2. Google Authorship could bring you higher click-through rates.
What’s one obvious result of standing out in search result pages? That’s right, more people clicking on your search results! The biggest benefit of high rankings in SEO is getting click-through rates and traffic up (although for many SEOs, the biggest benefit is bragging rights of having the #1 position). It all comes back to results. By implementing Authorship, you can get results similar to having a #1 search ranking, without that #1 ranking.
3. Google Authorship helps establish credibility.
Implementing Authorship is a great move for personal branding. Without the Authorship snippet, your name may not appear at all on the search results page, even if your content does. People may love your content and find it helpful, but they won’t be associating it with you. And in order to establish credibility in your field and be seen as an expert or thought leader, people need to know who you are.
Lastly, here’s how to apply for/set up Google Authorship:
1. Make sure your Google+ profile meets the requirements.
On the Google Authorship sign-up page, they have a few requirements you need to meet. First, your profile picture must be a “recognizable headshot.” That means you shouldn’t use a company logo, a cartoon, or a tiny full body shot, all of which could hurt your chances of being accepted.
Secondly, verify your email address on your Google+ profile. If you have an email address that matches the domain your content’s appearing on, that could make the process easier. Supposedly, having a headshot profile picture, a verified email address, and a byline on the content that matches your Google+ name is enough to implement Authorship. But with it being so finicky, it’s wise to take extra measures.
2. Sign up for Authorship.
Once you’ve set up your Google+ profile and made sure you have a byline on all pages you want Authorship to show up for, enter your email address on the Authorship signup page. If this doesn’t work, or if you don’t have an email address that matches the domain of the website, you can still try to implement Authorship by following the steps below:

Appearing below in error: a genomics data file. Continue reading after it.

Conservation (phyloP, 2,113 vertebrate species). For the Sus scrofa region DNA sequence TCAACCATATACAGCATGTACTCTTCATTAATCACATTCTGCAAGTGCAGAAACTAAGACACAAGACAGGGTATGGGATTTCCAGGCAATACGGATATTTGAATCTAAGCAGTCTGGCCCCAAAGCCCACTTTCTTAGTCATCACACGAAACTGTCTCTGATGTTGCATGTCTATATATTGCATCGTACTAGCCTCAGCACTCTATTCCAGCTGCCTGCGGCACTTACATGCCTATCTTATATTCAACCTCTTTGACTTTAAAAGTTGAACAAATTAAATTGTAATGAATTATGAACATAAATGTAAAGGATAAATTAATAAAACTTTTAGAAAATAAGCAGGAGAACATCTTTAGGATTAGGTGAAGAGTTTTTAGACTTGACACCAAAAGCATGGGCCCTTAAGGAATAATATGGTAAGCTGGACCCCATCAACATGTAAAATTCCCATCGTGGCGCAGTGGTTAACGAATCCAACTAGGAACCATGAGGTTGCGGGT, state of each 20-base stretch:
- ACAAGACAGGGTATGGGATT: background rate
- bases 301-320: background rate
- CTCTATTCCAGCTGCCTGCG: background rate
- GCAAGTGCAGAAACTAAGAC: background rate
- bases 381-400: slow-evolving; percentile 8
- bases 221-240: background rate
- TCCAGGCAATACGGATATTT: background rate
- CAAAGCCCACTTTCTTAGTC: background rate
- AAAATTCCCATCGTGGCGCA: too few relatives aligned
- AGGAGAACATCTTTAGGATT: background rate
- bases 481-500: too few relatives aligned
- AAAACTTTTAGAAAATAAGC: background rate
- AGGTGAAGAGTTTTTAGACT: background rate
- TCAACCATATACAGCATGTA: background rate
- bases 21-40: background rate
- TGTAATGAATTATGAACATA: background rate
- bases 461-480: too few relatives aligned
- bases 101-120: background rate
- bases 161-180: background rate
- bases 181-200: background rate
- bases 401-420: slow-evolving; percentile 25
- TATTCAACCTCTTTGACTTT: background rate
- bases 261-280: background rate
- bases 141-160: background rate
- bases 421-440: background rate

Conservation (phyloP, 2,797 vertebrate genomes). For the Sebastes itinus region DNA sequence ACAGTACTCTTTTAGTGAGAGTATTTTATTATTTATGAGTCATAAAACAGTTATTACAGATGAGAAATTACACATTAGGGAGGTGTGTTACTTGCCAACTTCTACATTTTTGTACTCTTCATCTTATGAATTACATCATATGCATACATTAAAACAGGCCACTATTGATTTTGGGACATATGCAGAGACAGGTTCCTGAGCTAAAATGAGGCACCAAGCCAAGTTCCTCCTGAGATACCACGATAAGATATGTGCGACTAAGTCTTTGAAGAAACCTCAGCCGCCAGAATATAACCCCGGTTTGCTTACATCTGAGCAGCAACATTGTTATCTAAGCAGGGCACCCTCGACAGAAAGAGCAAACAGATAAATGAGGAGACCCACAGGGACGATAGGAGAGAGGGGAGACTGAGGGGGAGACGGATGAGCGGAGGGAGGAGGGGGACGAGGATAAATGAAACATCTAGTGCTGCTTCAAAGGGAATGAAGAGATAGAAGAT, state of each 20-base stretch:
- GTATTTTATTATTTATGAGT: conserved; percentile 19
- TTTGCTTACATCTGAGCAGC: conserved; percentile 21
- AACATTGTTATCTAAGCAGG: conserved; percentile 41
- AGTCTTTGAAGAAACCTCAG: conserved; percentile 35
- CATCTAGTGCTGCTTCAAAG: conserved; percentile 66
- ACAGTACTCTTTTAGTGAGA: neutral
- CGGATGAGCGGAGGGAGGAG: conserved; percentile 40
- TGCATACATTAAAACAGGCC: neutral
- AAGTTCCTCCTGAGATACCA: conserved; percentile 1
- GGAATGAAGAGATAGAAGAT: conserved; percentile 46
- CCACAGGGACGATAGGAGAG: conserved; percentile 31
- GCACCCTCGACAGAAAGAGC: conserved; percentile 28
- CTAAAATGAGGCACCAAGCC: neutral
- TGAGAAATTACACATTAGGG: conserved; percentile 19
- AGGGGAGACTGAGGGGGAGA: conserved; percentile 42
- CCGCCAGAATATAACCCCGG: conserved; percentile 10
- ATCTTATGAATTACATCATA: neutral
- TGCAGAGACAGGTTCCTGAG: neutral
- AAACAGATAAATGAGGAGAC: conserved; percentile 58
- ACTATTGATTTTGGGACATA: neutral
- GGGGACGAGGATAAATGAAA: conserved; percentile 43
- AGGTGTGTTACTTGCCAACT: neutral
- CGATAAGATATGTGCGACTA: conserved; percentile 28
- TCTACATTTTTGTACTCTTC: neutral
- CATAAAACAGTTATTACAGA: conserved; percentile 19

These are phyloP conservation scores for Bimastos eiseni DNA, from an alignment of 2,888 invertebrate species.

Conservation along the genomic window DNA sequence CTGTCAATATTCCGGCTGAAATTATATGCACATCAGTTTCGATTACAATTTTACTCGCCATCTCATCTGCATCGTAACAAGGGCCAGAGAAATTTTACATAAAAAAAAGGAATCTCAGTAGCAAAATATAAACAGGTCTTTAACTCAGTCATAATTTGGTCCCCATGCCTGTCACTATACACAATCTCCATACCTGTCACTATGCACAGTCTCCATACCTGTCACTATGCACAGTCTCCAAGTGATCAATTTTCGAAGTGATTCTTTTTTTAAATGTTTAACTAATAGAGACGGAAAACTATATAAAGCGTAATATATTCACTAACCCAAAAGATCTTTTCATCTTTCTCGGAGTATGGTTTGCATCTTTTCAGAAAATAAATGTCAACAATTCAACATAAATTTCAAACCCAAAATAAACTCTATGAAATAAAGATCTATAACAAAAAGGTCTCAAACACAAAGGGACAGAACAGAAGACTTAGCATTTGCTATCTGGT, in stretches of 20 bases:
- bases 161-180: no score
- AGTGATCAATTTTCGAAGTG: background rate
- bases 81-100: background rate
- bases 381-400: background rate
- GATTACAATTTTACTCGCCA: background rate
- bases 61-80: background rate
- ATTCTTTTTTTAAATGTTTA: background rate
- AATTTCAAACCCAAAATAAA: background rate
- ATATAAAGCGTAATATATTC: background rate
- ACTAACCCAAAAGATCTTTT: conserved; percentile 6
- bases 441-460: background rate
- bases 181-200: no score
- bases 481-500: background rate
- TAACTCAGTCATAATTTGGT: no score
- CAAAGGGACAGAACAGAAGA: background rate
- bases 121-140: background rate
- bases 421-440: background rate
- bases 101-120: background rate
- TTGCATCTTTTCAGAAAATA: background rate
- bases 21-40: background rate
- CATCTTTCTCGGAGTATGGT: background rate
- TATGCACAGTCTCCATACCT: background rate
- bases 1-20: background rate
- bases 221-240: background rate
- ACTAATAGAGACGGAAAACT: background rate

3. Link to your Google+ profile from your content.
It’s important to link to your Google+ profile from your content for many reasons, so you should do this regardless of whether or not setting up Authorship has worked the first way or not. But to officially associate your content with your Google+ profile, simply add a link to your Google+ profile with “?rel=author” added to the end.
For example, if you have a bio at the end of your blog post, you can add something like “Connect with me on Google+,” with a link that goes: Connect with me on Google+, replacing [profileURL] with your own profile URL.
4. Link to your content from your Google+ profile.
Now that you’ve linked to your Google+ profile from your content, it’s time to link to your content from your profile to create a nifty little link circle. Go to the ‘About’ page of your profile, and click the ‘Edit’ link at the bottom of the ‘Links’ section of your profile. Find the ‘Contributor to’ subsection, and click ‘Add custom link.’ From here you can enter the URL, the title of the blog, and whether you contributed content to it in the past or are currently doing so. Click ‘Save,’ and that’s all folks!
Have you had any difficulty understanding or implementing Google Authorship? Share your troubles in the comments below, and hopefully someone can help!